badge, collar, British, Duke of Wellington's Regiment (West Riding), soldiers
Box 59: Mounting card captioned "The Duke of Wellingtons Regt (West Riding) Soldiers" on which 7 items, one of which is a pair, (10787-10793). Reverse with a large deposit of green sealing wax on part of which an oval seal with MINISTRY OF DEFENCE / PATTERN ROOM with in the centre ARMY / OFFICERS. Top left, an oval red stamp with "Q (MAINT) 2" / MINISTRY OF DEFENCE" with across the centre "4 May 1970".
Facing pair of gold anodized aluminium collar badge to Soldiers of The Duke of Wellington's Regiment (West Riding), being an elephant standing on ground, trunk down, with a howdah on its back. Captioned: Collar Badges. Single lug to reverse of each.
In either version, the Elephant and the Crest were worn facing inward. It usually had a red cloth backing.
The elephant of the collar badge derives from the headdress badge of a predecessor regiment, the 76th of Foot. The symbol was granted to the Regiment by George III in 1812, along with the sub-title HINDOOSTAN, in recognition of the unit's twenty years' service in India, 1787 to 1807.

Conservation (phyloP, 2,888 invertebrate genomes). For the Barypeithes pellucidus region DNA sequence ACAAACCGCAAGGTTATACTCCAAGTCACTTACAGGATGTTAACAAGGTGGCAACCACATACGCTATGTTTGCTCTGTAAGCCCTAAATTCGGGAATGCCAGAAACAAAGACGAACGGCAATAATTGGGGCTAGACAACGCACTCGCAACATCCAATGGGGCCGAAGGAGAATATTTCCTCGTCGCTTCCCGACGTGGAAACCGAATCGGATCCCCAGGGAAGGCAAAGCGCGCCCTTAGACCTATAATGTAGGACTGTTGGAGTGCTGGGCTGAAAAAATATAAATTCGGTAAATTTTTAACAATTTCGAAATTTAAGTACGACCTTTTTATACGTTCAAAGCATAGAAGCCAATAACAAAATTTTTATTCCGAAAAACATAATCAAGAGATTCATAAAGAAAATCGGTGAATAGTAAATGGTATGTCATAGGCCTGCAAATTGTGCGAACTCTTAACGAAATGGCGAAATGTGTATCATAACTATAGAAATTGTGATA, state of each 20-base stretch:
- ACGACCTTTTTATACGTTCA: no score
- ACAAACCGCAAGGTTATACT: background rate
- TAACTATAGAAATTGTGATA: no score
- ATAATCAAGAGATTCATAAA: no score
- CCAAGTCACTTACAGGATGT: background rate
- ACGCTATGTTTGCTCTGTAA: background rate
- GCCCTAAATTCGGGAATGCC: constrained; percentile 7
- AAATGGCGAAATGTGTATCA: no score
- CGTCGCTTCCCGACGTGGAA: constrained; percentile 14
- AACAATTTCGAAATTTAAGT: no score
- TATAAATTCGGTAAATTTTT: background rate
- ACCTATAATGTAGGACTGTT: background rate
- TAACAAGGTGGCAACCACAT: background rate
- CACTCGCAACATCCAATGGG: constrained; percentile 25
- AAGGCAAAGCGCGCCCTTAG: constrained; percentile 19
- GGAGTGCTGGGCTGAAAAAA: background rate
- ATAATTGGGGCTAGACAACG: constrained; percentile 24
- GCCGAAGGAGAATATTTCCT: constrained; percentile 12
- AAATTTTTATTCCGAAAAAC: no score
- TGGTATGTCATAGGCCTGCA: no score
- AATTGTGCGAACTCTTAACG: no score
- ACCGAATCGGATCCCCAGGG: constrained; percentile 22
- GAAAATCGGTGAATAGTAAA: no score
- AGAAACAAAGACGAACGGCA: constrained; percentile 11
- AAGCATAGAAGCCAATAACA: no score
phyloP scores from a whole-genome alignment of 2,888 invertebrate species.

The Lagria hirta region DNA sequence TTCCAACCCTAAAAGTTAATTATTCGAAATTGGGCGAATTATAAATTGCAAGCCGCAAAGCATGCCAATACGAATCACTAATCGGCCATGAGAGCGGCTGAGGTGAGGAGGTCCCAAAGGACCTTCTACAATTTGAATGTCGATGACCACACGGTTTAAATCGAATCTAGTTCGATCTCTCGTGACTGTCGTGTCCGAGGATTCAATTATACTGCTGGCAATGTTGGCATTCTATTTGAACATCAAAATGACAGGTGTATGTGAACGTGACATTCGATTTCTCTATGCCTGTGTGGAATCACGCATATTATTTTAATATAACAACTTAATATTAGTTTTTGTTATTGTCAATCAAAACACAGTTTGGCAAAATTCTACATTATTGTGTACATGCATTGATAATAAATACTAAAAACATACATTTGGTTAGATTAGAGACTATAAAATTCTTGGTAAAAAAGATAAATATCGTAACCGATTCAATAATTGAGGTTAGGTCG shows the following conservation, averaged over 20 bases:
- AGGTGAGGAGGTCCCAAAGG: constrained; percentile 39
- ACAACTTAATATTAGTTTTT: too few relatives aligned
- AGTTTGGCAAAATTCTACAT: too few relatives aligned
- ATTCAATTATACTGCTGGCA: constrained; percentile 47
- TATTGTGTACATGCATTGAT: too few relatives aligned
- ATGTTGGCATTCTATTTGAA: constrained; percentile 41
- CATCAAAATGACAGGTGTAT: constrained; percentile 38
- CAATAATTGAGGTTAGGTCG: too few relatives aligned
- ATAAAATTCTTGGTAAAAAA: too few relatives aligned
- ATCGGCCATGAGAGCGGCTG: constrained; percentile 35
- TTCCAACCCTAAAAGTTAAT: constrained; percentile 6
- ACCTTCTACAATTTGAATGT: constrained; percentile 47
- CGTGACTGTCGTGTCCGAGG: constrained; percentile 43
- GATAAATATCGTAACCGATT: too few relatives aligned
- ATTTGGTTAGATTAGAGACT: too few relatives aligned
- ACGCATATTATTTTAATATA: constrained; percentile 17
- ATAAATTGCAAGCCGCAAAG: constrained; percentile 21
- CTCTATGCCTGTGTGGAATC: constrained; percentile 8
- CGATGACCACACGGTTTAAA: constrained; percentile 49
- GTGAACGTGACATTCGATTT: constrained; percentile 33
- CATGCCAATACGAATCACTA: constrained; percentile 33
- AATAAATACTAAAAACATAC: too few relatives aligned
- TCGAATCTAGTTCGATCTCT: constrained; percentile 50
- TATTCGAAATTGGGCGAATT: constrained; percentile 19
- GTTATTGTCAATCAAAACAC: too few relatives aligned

This Elephant and howdah design of collar badge was adopted by the amalgamated 33rd and 76th regiment in 1881. It remained in use until 2006 except for the period 1958 to 1968. During this time all regiments in The Yorkshire Brigade were required to wear the Brigade headdress badge and to differentiate itself from other units in the Brigade the Regiment adopted a new collar badge, essentially the Duke of Wellington's crest from their earlier cap badge, less the title scroll.
When the Duke's crest headdress badge was re-introduced in 1969, it had initially to be worn with the cut-down crest collar badge for want of stocks of the Elephant badge. A new version of the latter was in wear "by mid-1970", despite an apparent official preference for retaining the existing Crest version, presumably "until existing stocks are exhausted".